When I was in college, I bought a Rolex. In the week or so that I waited for it to come in the mail, I got really excited about the idea that I was going to have a Rolex. To me, someone who had a Rolex was a different type of person, simply because he bought a fancy watch.
The watch showed up, and it was obviously a fake. I took it to a jeweler, just in case, and he confirmed what I already knew.
But by then it was too late. In my head, I was a Rolex type of guy. So I bought another one-- a real one this time.
I loved my Rolex. I held it up to my ear to hear it tick. When I was bored in class, I'd watch the second hand's precise bursts to the next second.
But I was still the same person. No one even realized I had a Rolex-- or cared-- except for one creepy guy at a party who also had one.
That was one of many reminders in my life that you can't buy your way into being someone interesting. Even if we ooh and aah over someone's new car or gadget, our subconscious isn't fooled. Deep down we know that purchases don't define us, despite advertisers' promises.
I eventually lost my Rolex, and it didn't matter.
The one thing that defines us is what we do with our time. For a few years I was a pickup artist. The clothes or cars I bought during that time have come and gone, and no one cares about them. The same is even true of the mansion we all lived in out in Hollywood. No one cared that we lived there. But to this day, seven or eight years after I was actively trying to pick up girls, I'm still known to a lot of people as a pickup artist.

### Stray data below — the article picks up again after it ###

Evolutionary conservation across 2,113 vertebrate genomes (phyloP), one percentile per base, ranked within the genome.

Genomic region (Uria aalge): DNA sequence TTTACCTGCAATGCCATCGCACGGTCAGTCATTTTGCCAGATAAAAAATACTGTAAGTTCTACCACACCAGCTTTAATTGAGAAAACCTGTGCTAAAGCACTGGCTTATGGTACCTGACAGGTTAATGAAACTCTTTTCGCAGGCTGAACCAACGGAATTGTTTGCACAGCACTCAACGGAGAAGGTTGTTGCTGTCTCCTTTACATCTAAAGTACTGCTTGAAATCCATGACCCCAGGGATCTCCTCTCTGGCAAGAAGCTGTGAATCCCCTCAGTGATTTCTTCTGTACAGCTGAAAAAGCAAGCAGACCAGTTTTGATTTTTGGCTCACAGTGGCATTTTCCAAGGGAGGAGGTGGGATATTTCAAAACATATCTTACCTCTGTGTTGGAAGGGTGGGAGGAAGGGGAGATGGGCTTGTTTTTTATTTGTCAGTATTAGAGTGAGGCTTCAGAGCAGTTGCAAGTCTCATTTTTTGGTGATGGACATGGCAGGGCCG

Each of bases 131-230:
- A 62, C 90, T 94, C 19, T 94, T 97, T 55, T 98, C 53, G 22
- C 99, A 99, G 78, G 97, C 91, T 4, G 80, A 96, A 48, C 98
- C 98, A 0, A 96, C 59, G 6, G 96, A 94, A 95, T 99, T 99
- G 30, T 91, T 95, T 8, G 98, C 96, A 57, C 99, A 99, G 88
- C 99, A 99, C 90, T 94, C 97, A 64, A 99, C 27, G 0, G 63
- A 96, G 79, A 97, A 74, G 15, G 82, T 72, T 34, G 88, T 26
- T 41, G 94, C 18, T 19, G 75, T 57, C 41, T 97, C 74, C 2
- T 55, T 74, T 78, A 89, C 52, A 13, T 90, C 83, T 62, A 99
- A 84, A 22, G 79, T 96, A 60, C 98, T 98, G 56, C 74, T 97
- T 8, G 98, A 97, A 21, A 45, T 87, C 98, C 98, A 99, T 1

I was recently at a party with some people I hadn't seen in a while. Each one asked me about traveling. Where had I been recently? Any plans to go anywhere soon? For a couple years I traveled around the world as a nomad, and now that defines me as well.
A lot of people have the equation backwards. They do boring things so that they can have enough money to purchase what they think is extraordinary, and try to stand out that way. But it doesn't work. We all know that status symbols are just symbols, and we instinctively try to peel back that layer of a person to figure out what they're really about.
When you find out that there's nothing behind the Bentley, it's a let down. When you find out a really interesting person doesn't have a Bentley, you don't care. Material goods don't count.
That's not to say that money doesn't matter. I think money is great. It's just a question of how to spend it. You can spend it on experiences that will become a part of you, or you can spend it on Chinese made items with luxury brand names on them.
Really sorry I missed last week's post. No good excuse for it... I haven't stuck to my schedule while traveling and I lost track of what day it was.
Some big updates are coming to SETT. A new editor and a bunch of fixes should be ready within the next few days, and a new layout with a sidebar and some other cool stuff will be up within 7-10 days.